13. "You are perpetually young. Going to a movie? Only during matinee showings, AND you are 12 years old until you’re 16. At a restaurant, you’re also 9 forever."

    u/systemdreamz

    14. "I was the scholarship kid at a wealthy private school. So I was never allowed to invite people home because we didn't have a mansion like everyone else did. I could make playdates for the mall or the movies...but don't invite them home. And if you're getting dropped off, any excuse for them not to come inside."

    u/worthylocks

    15. "You ate what was made or you didn't eat at all. There was no extra food in the fridge to pick from — as if my parents would've given me that option anyway, LOL."

    A container of leftovers on an otherwise empty fridge shelf

    16. "No garments were thrown away until they were impossible to fix. When they were, they were turned into rags or similar. I learned from a young age to fix holes in my clothes, upcycle clothes, and such."

    u/AbnormalSkittles

    17. "My mom wouldn’t buy me pads when I had my period because they were too expensive. Sometimes I would just have to stuff toilet paper in my underwear."

    u/Imscreamin

    18. "The oldest kids babysat the youngest kids."

    u/PoutinePirate

    19. "Bathwater was shared, one kid at a time. The youngest was last and could add one minute of hot water. The number of baths I took while crying because I was freezing and the water was gray...I couldn't even count. I love baths now and I'll stay in for hours, refreshing the water every 20 minutes."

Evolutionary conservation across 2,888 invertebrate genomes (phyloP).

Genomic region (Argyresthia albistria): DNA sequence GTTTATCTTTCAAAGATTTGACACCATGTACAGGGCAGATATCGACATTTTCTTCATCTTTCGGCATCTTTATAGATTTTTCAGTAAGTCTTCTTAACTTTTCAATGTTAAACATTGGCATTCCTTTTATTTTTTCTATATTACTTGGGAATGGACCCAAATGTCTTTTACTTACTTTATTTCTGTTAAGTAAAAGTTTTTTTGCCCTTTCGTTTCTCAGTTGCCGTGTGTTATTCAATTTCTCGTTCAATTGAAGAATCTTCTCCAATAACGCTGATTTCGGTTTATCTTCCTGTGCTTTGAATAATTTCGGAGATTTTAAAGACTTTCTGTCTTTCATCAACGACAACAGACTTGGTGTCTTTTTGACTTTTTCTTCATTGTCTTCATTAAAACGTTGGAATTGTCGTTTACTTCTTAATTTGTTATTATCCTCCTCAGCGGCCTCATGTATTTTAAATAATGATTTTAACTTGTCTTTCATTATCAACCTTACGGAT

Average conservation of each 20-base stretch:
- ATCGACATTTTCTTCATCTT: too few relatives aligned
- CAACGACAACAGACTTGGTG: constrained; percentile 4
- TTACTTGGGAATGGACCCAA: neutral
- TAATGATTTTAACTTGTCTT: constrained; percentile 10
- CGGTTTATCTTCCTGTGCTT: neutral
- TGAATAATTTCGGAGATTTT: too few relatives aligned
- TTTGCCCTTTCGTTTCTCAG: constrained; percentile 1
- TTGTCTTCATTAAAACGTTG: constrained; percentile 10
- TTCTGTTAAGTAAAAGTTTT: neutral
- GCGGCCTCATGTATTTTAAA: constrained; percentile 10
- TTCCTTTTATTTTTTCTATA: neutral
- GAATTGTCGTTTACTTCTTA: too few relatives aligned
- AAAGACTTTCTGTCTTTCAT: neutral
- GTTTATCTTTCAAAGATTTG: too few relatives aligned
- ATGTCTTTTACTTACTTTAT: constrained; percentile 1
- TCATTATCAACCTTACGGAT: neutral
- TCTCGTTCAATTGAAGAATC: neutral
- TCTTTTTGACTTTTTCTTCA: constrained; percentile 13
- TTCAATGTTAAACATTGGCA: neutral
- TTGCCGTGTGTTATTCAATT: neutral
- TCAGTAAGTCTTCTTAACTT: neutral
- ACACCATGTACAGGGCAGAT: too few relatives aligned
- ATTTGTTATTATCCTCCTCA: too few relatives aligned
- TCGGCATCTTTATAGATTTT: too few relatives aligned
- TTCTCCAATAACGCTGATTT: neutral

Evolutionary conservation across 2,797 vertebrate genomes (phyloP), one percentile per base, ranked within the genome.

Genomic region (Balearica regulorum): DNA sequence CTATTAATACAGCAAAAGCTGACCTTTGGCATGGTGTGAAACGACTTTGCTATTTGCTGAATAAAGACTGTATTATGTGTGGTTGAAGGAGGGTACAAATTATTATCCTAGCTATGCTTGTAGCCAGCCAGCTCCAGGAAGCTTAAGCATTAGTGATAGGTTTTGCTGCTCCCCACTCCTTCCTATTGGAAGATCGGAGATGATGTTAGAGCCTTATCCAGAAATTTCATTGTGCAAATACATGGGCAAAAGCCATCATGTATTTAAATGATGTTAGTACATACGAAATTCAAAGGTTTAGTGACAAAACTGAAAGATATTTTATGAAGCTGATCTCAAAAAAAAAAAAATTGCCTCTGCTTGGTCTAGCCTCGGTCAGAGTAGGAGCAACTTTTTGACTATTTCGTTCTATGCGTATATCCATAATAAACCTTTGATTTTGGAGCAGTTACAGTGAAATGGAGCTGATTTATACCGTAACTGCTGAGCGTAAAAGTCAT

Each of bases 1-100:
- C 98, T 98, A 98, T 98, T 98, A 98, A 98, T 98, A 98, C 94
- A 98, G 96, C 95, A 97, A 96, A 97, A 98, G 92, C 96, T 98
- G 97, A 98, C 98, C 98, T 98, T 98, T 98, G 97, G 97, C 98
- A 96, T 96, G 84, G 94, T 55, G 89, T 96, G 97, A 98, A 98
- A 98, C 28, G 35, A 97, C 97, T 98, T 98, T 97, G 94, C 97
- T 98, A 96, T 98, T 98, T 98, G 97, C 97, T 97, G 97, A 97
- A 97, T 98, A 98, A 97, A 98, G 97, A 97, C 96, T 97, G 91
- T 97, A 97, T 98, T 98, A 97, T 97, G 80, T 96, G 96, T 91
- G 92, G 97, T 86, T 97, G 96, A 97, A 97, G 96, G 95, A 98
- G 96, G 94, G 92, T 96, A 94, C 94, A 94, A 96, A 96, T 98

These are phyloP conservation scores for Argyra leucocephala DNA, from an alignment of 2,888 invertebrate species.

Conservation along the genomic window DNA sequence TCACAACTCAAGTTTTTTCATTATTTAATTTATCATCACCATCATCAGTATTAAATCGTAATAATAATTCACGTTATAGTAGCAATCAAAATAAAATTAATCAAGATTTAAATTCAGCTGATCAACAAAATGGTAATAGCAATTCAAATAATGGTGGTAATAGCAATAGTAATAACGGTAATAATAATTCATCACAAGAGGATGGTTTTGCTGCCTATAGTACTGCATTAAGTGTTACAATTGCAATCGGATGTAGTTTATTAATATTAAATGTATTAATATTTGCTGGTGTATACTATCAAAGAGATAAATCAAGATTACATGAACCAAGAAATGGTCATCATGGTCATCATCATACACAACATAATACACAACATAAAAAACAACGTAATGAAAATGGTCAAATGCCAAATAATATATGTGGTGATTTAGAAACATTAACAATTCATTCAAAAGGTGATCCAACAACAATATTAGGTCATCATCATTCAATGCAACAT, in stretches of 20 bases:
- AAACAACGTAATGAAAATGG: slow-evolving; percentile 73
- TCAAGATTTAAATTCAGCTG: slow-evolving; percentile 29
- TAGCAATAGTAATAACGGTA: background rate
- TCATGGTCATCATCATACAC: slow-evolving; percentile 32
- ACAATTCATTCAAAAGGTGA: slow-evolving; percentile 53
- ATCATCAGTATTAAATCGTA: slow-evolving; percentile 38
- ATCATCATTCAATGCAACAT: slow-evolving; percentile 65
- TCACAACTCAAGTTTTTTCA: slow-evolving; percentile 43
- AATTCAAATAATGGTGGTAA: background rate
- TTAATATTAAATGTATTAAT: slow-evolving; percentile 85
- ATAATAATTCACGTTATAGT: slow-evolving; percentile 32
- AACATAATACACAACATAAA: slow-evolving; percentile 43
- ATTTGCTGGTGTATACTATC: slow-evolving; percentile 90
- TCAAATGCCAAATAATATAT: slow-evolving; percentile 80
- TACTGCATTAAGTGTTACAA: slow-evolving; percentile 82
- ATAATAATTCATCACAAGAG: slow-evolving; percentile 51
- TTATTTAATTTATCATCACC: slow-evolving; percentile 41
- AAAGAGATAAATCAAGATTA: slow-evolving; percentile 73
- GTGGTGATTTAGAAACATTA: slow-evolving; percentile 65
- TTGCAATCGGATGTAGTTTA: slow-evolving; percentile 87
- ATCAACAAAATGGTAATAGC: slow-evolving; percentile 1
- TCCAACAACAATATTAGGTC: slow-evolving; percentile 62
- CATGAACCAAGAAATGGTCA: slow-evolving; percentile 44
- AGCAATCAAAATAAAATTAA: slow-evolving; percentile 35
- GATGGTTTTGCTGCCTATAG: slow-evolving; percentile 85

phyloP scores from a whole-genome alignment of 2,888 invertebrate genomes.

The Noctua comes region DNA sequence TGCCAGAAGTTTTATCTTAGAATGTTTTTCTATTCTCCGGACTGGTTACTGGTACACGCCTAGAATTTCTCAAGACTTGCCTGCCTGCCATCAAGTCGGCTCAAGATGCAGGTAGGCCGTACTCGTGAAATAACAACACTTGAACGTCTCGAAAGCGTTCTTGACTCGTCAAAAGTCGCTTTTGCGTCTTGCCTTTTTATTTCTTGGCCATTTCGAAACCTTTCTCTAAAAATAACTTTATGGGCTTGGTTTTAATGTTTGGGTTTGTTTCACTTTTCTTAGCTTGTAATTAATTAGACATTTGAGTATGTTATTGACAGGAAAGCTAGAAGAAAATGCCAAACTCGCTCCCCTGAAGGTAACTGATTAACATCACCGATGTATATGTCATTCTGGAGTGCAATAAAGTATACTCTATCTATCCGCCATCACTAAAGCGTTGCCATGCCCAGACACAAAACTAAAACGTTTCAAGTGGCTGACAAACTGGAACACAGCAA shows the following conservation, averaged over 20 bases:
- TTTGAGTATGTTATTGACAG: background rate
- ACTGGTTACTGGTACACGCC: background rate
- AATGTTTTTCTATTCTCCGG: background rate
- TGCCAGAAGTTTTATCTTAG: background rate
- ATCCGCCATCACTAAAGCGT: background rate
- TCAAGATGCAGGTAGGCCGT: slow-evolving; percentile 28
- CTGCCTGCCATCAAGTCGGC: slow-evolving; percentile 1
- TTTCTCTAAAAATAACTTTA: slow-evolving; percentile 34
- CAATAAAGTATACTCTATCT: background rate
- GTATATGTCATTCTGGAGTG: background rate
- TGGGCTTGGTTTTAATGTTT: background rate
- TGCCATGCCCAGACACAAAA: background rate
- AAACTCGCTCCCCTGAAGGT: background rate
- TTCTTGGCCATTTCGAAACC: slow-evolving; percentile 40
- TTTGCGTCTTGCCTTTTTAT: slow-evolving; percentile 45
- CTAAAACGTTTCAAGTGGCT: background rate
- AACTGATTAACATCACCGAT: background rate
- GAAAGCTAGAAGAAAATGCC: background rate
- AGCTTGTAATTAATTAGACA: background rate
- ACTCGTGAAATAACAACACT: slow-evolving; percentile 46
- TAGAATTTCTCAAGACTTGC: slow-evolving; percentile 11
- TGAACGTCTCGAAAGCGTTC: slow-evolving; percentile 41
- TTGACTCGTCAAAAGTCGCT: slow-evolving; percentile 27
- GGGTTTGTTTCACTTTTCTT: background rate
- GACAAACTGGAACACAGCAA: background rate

A tub faucet

    20. "I remember my dad always getting really excited about very cheap, mundane foods like puffed rice cereal (plain), bologna sandwiches, and unflavored steel-cut oats. He would get us all amped up because of how much he talked it up. Now that I am older (and a father myself), I don’t think he actually loved those things that much, but he just didn’t have the money to buy expensive food to feed three growing boys. Sure made the best of it, though."

    u/Rebelsoul3480

    21. "You never brought the field trip permission slips home because you knew better than to make your mom feel guilty that she couldn’t pay the $5–$20 fee to let you go."

    u/CoolMomInAMinivan

    22. "Allowance? That’s for rich kids with trust funds. You need to complete all your assigned chores first, and then if there’s any extra work you can think of, you can earn some pocket money."

    u/PepeLePunk

    23. "Don't talk to anyone about being poor. It's shameful. My sibling and I weren't allowed to enjoy free breakfast programs for kids living in poverty that our schools hosted because it embarrassed my family."

    A girl walking a tray through a cafeteria

    24. "Don't ask for seconds until Dad has had his fill and has lunch for work put away."

    u/MitchieTheAverage

    25. "Being raised by a single mother, she instilled the belief that school went elementary, middle, high, then college. There wasn’t a question as to whether college was optional. She did everything in her power to raise two boys to live more successful lives. My brother and I both graduated, and our starting jobs had salaries that were more than double what my mom made."

    u/zhollywood

    26. "Never look dirty or have ripped clothes. My mom was super scared of having us taken by child protective services — but also of people realizing how poor we really were."

    u/AMouseInHarrenhal

    And finally...

    27. "Stand up straight and speak with confidence. It was so easy for people to look down on the poor kids, so we made it just a bit harder for them."

    A mother holding her son's hand

    You can read the full thread of responses on Reddit.

    Note: Some responses have been edited for length and/or clarity.

    If you or someone you know is experiencing food insecurity, check out Feeding America, where you can find a local food bank and learn more about federal programs that may be available to you.